A woman dancing Legong Bapang Saba. Balinese dances incorporate eye and facial expressions.

Bali dancers learn the craft as children, they play Balinese music. They are taught to dance with their hands before they can walk. Official training as a Bali dancer starts as young as 7. In Balinese dance, the movement is closely associated with the rhythms produced by the gamelan, a musical ensemble specific to Java and Bali.[10] Multiple levels of articulations in the face, eyes, hands, arms, hips, and feet are coordinated to reflect layers of percussive sounds.

The number of codified hand positions and gestures, the mudras,[11][12][13] is higher in India than in Java or Bali. It has been speculated that they have been forgotten as the dance was transmitted from India to Java.[14] Hand positions and gestures are nonetheless as important in Javanese and Balinese dance as in India.[15] Whether in India, Indonesia, or Cambodia, hands have a typically ornamental role and emphasize the dance's delicate intricacy.


See also



  1. ^ Lieberman, Fredric. "Relationships of Musical and Cultural Contrasts in Java and Bali". University of California Santa Cruz. Retrieved March 9, 2013.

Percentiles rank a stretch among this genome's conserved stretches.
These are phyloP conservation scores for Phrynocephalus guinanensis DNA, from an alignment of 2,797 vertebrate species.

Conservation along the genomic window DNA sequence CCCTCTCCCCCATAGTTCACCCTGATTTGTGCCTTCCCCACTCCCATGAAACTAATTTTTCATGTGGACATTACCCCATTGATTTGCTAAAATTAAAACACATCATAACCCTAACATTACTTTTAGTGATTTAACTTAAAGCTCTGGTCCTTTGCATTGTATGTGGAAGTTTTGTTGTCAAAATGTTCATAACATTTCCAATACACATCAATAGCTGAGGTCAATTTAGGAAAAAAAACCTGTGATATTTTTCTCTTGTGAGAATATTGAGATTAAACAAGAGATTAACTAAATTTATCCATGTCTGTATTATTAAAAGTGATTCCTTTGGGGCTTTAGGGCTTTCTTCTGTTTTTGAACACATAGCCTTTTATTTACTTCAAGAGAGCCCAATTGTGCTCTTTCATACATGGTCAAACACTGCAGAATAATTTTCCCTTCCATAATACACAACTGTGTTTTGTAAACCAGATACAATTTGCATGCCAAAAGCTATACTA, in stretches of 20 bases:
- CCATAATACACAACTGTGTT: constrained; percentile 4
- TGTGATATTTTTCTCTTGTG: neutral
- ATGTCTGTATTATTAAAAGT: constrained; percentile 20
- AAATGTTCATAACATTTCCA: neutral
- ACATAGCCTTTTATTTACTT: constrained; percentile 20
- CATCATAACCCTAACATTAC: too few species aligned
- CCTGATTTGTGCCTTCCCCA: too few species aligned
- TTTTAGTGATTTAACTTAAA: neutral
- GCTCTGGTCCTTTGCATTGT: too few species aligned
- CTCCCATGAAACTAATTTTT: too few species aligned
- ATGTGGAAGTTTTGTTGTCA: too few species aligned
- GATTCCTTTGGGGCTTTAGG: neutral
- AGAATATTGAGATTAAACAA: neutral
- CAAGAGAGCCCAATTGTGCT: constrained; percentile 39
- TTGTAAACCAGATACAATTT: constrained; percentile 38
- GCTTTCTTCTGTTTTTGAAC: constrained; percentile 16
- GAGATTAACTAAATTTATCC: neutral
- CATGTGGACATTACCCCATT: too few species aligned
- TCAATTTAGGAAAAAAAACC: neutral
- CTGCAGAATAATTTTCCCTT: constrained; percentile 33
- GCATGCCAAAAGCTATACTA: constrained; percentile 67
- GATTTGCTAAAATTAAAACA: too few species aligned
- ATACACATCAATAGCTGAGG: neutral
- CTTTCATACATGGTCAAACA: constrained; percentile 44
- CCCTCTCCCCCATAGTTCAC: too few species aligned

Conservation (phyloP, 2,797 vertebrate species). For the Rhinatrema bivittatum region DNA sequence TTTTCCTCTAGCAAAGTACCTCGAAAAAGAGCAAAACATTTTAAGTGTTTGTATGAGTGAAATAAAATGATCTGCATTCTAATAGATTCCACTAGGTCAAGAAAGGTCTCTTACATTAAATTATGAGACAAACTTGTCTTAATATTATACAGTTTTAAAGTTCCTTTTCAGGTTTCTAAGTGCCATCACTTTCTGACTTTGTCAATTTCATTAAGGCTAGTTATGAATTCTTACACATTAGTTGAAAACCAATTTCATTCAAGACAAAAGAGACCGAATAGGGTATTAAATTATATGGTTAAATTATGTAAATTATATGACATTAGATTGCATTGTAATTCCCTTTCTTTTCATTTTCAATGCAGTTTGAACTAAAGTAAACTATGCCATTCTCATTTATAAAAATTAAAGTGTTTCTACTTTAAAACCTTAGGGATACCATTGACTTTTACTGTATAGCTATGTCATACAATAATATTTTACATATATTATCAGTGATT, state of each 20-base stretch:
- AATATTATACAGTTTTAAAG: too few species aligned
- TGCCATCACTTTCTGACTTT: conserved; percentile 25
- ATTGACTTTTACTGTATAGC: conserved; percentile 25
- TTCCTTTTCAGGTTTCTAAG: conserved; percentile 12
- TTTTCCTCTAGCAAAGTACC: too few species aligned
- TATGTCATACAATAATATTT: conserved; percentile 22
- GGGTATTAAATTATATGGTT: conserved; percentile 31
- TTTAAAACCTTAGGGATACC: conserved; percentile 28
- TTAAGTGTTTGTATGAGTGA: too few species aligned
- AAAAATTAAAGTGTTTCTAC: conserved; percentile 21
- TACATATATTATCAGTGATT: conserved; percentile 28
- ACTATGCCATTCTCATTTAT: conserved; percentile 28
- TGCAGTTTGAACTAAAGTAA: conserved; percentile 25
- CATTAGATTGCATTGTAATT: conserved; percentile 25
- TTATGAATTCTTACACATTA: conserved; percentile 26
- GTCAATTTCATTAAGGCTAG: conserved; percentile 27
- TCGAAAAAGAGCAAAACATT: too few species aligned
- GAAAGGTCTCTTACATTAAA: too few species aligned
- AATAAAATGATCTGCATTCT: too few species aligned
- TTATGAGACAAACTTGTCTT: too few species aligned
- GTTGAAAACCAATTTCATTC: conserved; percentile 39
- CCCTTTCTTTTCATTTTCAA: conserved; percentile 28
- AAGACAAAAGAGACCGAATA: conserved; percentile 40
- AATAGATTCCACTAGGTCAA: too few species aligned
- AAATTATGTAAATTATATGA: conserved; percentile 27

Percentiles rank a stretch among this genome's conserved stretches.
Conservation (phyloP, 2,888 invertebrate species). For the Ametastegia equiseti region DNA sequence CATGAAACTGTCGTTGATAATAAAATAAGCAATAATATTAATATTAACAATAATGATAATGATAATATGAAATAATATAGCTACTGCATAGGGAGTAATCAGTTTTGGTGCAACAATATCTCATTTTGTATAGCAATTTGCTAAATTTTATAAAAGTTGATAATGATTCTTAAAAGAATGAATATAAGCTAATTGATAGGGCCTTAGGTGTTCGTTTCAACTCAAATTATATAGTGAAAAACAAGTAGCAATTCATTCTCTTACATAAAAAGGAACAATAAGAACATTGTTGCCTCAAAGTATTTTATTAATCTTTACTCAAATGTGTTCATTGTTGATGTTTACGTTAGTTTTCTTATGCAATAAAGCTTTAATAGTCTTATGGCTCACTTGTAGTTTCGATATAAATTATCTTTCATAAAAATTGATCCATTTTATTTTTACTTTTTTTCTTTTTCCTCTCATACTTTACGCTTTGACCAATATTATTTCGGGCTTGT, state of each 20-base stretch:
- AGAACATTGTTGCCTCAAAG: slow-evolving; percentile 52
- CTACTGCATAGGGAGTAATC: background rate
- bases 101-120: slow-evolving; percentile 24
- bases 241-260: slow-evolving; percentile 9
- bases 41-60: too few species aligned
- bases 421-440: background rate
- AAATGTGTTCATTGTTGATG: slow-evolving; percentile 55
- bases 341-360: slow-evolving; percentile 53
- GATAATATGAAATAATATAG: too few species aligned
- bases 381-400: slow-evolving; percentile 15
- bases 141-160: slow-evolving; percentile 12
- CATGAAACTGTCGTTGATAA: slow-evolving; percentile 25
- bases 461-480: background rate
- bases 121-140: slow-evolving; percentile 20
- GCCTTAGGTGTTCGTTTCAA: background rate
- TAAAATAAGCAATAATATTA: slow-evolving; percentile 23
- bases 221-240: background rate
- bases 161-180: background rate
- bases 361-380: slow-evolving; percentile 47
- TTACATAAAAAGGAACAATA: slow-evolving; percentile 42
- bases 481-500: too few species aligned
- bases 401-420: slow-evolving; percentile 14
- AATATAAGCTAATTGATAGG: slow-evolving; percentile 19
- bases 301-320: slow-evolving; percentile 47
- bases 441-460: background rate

2. ^ "Traditional dances, crafts, knowledge and music on the agenda at Intangible Heritage Committee meeting in Namibia". UNESCO. 26 November 2015. Retrieved 1 December 2015.
  3. ^ "Traditional dances proposed to be world's heritage". The Jakarta Post. 16 November 2011. Retrieved 1 December 2015.
  4. ^ "Three genres of traditional dance in Bali, Representative List 2015". UNESCO. Retrieved 1 December 2015.
  5. ^ "Representative List of the Intangible Cultural Heritage of Humanity, Indonesia: Traditional Dances of Bali" (document). Retrieved 1 December 2015.
  6. ^ Bali: Sekala and Niskala :Essays on Religion, Ritual, and Art (Bali--Sekala & Niskala) by Fred B., Jr. Eiseman (1989) p. 24
  7. ^ The Folk Art of Bali: The Narrative Tradition (The Asia Collection) by Joseph Fischer and Thomas Cooper (1998)
  8. ^ Story Cloths of Bali by Joseph Fischer (2004) p.57
  9. ^ Fred B. Eiseman, Sekala and Niskala: Essays on Religion, Ritual and Art. Tuttle, 2009.
  10. ^ Performance in Java and Bali by B. Arps (1993) p.77
  11. ^ Mudras: Yoga in Your Hands by Gertrud Hirschi (2000)
  12. ^ Mudras in Buddhist and Hindu Practices: An Iconographic Consideration by Fredrick W. Bunce (2005)
  13. ^ The Music and Dance of the World's Religions: A Comprehensive, Annotated Bibliography of Materials in the English Language (Music Reference Collection) by E. Gardner Rust (1996) p.72
  14. ^ Burmese Dance and Theatre (Images of Asia) by Noel F. Singer (1996)
  15. ^ A Dictionary of Theatre Anthropology: The Secret Art of the Performer by E. Barba (2005) p.156